OBSERVANT Jewish families will be able to lead more practical lives after a recent favourable planning decision.
The 1,100-strong Belmont United Synagogue won permission from Harrow Council’s planning committee on Wednesday for the siting of 17 6m-high gateways, or sets of token posts with a wire strung between them, around Harrow to mark the boundary of a special area called an eruv.
Inside an eruv, Judaism’s Shabbat restriction on followers undertaking any work-related weekday activities in public such as using any form of transport or carrying everyday items such as spectacles, house keys or medication does not apply and so people can move around freely without having to impinge on their faith or curb their modern lifestyles.
The synagogue’s Rabbi Elchonon Feldman and his wife Jacqueline and their four children welcomed the council decision as they had found the prohibition very taxing as a family.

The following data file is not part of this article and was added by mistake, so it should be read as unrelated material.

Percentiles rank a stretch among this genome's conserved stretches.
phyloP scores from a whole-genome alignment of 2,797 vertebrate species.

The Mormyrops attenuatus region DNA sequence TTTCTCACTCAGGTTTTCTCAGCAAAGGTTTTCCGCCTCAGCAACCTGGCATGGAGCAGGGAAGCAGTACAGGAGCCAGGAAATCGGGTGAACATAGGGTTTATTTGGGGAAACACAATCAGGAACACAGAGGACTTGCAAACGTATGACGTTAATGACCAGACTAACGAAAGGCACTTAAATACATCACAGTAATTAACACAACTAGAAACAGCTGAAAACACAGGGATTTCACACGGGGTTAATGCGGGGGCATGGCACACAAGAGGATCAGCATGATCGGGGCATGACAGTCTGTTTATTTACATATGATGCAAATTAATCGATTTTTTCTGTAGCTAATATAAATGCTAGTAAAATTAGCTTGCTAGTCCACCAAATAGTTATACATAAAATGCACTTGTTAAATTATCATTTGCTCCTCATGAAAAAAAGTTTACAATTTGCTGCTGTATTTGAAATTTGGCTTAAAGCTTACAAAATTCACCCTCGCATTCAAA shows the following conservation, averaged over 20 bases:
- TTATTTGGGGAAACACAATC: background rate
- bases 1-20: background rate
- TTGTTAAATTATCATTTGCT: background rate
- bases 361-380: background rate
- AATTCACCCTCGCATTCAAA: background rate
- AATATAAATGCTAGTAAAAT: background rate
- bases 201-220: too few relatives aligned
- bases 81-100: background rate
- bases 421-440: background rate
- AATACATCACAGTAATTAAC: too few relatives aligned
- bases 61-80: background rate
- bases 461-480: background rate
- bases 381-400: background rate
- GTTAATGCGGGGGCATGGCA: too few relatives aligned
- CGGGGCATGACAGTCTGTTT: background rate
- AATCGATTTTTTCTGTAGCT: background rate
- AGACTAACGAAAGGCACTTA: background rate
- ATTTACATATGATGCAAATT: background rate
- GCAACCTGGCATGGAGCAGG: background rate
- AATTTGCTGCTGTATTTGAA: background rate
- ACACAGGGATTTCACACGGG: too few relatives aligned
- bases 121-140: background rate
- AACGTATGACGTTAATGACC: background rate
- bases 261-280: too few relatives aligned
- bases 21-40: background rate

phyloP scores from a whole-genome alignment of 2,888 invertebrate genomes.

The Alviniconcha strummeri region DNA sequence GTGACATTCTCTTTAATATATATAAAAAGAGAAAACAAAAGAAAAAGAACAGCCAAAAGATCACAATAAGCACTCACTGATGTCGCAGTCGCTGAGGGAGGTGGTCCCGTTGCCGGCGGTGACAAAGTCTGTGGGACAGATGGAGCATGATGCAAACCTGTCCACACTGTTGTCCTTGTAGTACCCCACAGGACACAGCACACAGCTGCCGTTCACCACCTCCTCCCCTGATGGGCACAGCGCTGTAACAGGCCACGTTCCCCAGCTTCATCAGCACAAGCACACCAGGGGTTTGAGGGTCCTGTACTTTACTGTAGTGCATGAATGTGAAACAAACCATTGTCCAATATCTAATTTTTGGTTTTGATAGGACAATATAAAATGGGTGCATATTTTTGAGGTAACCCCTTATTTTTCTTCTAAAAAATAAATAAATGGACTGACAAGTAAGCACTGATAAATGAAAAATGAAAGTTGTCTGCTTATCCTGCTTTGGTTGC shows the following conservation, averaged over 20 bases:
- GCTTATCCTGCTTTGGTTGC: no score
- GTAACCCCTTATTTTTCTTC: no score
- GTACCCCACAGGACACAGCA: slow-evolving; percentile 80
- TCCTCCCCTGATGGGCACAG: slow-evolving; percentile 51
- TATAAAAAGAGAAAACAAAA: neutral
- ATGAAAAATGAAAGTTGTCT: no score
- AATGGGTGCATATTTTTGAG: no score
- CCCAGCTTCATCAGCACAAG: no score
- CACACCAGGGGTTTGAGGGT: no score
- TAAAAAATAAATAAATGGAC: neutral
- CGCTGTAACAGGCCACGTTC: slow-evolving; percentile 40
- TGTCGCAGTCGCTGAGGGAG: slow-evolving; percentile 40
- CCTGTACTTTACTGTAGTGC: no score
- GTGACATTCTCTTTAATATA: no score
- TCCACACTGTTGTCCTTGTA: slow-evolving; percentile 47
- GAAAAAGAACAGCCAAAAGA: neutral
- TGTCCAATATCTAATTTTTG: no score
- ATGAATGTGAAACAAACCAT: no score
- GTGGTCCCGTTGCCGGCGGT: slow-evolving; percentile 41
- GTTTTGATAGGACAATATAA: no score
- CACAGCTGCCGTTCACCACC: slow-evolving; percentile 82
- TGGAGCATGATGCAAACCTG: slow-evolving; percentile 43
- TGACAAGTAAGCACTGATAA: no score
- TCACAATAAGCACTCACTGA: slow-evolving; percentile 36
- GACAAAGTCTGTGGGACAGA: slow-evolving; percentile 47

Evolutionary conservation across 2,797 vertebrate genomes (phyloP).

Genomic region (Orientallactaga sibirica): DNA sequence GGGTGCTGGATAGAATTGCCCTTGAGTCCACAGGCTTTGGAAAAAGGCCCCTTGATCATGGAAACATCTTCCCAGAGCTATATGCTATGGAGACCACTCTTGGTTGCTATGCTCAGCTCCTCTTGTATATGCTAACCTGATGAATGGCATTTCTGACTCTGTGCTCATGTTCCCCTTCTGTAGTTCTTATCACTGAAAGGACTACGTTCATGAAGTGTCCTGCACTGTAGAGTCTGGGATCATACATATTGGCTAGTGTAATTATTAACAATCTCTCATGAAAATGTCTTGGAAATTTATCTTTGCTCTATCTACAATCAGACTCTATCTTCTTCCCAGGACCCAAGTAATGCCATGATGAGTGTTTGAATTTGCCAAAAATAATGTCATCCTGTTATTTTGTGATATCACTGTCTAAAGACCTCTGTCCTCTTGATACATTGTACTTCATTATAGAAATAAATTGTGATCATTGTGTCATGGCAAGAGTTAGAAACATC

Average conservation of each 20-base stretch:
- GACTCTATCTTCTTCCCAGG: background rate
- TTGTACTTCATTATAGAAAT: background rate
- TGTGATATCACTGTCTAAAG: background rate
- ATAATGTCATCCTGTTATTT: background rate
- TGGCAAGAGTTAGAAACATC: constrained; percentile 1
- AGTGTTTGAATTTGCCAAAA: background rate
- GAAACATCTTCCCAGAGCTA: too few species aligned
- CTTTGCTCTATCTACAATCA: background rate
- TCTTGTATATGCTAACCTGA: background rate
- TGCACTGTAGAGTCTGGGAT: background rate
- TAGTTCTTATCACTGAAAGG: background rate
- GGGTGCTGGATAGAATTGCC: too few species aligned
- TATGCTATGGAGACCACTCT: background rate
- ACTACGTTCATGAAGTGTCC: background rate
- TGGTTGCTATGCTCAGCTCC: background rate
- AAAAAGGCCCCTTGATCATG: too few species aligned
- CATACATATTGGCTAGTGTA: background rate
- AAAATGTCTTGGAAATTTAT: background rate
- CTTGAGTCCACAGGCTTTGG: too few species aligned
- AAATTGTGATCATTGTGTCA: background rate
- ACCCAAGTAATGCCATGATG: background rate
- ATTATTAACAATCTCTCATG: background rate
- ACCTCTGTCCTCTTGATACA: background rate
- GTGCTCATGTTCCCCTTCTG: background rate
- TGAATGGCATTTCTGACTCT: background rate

He said: “The Jewish community at Belmont feel so grateful that the council remained so in favour of increasing and helping all our ethnicities enjoy their religious practices. of
“The personal benefit is that it’s fantastic to have the opportunity to utilise the Shabbat in the most prominent way, recreationally and gathering with our friends, as well as attending services.
“In terms of the synagogue, it’s bigger leap forward as it will allow the entire community – disabled people as well as the elderly and young families – to have the same level of access as other communities in other parts of London.”
The new eruv will be an extension of the Stanmore and Canons Park eruv, established in December 2011, and installation of the gateways will begin soon with an estimated completion date of the end of October or November.
Mr Feldman said: “It’s very exciting as we’re going to have a visit from the new Chief Rabbi, Rabbi Ephraim Mirvis, and we’re going to welcome him for one of the Shabbats. “It will be a good moment in time for him to consecrate the eruv.”
The Stanmore and Canons Park eruv borders the Edgware eruv, which in turn lies adjacent to the north-west London eruv covering Hendon and Golders Green – creating a sizeable eruv corridor through Harrow and Barnet boroughs.